Treyvion Gray, 18, isn’t allowed to participate in his high school graduation ceremony because his dread locs are too long, reported Forth Worth Star-Telegram. Gray is suing Texas’ Needville Independent School District as well a number of school faculty and staff for racial discrimination.
The district dress code prohibits boys from growing their hair past their ears and eyebrows. Gray said the code is racially and sexually discriminating because his locs are an expression of his Blackness. The suit claims he had been disproportionately targeted and penalized by the dress code which not only affects him but also other Black students who wear their natural hair.
More on the suit from Star-Telegram:
“The length of locs have no bearing on NISD Black students’ capacity to learn, yet the wholly arbitrary Dress and Hair Policy restricts the mobility of Black students in public and private spaces, deny them equal educational opportunities, and strike at the freedom and dignity of the NISD Black student population,” the lawsuit says.
In a video interview with KPRC, Gray is seen with locs that have grown past his ears, eyebrows and shirt collar. The district dress policy, which “is established to teach hygiene, instill discipline, prevent disruption, avoid safety hazards, and assert authority,” says boys cannot have hair that long.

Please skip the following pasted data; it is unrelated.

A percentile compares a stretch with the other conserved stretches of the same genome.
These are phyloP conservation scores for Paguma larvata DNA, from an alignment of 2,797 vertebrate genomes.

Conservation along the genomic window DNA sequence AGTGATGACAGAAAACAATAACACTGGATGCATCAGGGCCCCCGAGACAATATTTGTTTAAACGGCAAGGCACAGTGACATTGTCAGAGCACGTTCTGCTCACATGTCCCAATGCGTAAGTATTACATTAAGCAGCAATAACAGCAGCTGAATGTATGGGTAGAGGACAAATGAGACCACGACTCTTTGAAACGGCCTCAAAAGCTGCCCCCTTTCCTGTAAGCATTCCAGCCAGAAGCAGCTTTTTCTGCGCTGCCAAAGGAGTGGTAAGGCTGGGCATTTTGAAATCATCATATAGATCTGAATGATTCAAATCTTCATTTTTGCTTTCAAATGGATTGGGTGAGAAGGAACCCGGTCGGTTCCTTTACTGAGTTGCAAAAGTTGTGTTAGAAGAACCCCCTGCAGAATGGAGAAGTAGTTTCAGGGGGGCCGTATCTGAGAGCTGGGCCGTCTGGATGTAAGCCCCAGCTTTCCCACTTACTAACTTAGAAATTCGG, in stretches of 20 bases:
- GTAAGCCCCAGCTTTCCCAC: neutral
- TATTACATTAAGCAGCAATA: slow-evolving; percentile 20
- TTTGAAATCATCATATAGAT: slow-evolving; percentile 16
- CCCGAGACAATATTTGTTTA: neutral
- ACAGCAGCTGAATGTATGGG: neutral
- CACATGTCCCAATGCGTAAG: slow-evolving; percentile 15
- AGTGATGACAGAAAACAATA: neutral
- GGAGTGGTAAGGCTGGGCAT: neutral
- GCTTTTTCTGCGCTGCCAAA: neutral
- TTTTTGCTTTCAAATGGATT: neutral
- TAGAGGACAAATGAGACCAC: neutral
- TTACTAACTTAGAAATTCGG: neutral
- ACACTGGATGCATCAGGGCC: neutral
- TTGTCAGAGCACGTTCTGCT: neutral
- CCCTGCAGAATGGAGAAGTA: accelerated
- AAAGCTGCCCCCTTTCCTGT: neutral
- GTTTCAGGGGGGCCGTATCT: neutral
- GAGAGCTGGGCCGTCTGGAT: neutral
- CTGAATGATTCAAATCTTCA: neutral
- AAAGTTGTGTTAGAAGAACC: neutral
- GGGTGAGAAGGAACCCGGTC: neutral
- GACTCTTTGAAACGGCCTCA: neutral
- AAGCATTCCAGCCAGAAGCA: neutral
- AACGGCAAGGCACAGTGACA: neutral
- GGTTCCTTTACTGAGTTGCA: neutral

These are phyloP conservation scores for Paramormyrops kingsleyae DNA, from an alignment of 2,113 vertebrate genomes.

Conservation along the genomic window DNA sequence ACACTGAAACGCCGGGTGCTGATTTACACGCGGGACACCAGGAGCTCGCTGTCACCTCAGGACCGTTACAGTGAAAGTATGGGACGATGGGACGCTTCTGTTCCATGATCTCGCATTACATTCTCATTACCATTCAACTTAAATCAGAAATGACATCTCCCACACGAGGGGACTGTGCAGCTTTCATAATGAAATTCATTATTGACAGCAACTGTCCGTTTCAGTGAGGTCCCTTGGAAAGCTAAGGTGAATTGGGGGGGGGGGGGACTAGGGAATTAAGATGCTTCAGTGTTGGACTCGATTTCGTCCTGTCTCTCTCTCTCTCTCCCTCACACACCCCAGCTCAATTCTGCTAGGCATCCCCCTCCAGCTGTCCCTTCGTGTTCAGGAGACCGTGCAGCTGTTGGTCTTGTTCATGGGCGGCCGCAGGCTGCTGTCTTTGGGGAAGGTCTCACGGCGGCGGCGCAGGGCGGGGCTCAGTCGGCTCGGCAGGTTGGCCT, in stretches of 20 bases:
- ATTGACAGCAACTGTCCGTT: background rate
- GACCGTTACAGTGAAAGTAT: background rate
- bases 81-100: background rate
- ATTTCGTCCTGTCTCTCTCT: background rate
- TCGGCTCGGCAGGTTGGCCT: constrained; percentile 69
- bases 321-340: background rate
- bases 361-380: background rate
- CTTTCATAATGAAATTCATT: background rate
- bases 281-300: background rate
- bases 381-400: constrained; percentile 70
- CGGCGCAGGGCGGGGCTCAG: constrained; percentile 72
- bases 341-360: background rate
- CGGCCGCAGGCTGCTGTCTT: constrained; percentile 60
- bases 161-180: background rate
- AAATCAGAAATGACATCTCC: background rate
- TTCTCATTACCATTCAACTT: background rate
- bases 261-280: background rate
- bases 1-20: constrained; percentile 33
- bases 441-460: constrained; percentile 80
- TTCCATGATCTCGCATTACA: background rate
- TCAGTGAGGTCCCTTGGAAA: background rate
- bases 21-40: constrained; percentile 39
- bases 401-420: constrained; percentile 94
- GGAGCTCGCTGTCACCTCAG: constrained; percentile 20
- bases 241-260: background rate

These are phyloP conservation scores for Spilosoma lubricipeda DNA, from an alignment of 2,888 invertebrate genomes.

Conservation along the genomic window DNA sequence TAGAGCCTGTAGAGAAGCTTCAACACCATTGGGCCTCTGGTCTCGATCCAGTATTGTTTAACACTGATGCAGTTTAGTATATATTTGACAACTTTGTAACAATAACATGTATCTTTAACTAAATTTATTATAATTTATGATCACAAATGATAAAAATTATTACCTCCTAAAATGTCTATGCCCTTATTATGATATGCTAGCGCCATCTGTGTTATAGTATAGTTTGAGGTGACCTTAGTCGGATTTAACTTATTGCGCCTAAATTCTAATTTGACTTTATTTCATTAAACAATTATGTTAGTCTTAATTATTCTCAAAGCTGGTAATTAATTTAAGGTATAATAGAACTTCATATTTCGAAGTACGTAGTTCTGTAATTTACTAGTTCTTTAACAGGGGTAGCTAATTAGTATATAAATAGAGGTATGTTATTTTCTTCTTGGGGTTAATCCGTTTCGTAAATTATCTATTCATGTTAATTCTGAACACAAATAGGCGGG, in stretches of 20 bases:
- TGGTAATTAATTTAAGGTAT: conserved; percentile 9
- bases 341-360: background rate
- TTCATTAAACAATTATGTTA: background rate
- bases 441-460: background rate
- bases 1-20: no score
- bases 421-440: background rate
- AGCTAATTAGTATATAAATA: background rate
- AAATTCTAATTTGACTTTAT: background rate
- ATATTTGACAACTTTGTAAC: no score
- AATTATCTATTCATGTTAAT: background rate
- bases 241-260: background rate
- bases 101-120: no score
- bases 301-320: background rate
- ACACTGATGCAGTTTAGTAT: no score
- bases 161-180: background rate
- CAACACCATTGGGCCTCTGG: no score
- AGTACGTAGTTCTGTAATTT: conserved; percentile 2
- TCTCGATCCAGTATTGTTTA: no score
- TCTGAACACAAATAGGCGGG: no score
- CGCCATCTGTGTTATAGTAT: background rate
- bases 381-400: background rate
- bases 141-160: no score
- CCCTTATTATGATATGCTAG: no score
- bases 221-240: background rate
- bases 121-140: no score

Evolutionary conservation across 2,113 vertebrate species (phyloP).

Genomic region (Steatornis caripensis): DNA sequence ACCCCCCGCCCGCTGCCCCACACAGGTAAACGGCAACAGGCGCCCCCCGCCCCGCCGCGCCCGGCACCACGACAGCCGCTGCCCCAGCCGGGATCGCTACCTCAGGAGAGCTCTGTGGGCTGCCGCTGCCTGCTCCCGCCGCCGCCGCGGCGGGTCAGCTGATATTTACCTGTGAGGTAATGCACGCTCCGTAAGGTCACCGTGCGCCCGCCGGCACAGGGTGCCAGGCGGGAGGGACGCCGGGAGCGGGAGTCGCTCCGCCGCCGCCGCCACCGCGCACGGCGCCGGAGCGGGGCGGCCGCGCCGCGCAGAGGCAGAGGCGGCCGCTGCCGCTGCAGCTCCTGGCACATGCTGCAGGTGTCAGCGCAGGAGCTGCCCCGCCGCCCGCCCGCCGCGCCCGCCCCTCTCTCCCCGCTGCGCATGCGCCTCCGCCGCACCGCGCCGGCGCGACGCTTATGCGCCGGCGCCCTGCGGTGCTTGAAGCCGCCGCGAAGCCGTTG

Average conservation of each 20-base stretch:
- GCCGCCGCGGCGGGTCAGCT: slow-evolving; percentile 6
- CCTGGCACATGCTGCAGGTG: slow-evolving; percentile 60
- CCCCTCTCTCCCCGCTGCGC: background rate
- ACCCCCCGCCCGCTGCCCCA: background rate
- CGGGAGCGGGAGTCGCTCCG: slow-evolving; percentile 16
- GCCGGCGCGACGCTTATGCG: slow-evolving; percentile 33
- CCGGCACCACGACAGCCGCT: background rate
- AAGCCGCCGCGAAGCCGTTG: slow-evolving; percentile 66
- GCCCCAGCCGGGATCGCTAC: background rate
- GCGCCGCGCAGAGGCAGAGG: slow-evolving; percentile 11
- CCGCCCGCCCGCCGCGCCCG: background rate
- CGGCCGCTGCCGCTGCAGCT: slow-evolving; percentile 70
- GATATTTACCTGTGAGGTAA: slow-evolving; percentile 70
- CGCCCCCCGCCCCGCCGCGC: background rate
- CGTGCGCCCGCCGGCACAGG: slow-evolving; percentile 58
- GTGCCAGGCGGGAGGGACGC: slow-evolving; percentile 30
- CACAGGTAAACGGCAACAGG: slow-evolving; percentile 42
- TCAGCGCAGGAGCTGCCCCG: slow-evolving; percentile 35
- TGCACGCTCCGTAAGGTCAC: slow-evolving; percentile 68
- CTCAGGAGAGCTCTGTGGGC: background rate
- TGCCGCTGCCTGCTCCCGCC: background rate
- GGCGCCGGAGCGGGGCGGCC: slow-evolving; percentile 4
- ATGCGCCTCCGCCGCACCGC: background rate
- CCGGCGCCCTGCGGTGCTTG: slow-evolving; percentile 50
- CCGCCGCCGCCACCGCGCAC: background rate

Locs? A safety hazard?!
Gray said in an interview with KPRC he’d been growing his locs out since sophomore year to embrace his heritage and his culture. Since the beginning of the year, he was repeatedly confronted by the assistant principal about his hair while other white students with long hair went unbothered, the suit claims. Gray was placed on in-school suspension by March and was to remain on punishment until he cut his locs.
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The superintendent, Curtis Rhodes, enforced the code saying students have always been “conservatively dressed” and “conservatively disciplined” and asked how many doctors, lawyers, and other professionals have long hair, per Star-Telegram. However, the idea professionalism and dressing “appropriately” wasn’t made to accommodate Blackness. But, alas.
Gray is requesting removal from disciplinary programs, the chance to participate in graduation and a revised dress code that is inclusive of natural Black hair. Thankfully, the CROWN Act is on its way to becoming a federal law. This is the second Texas student to fall victim to hair discrimination within the past week.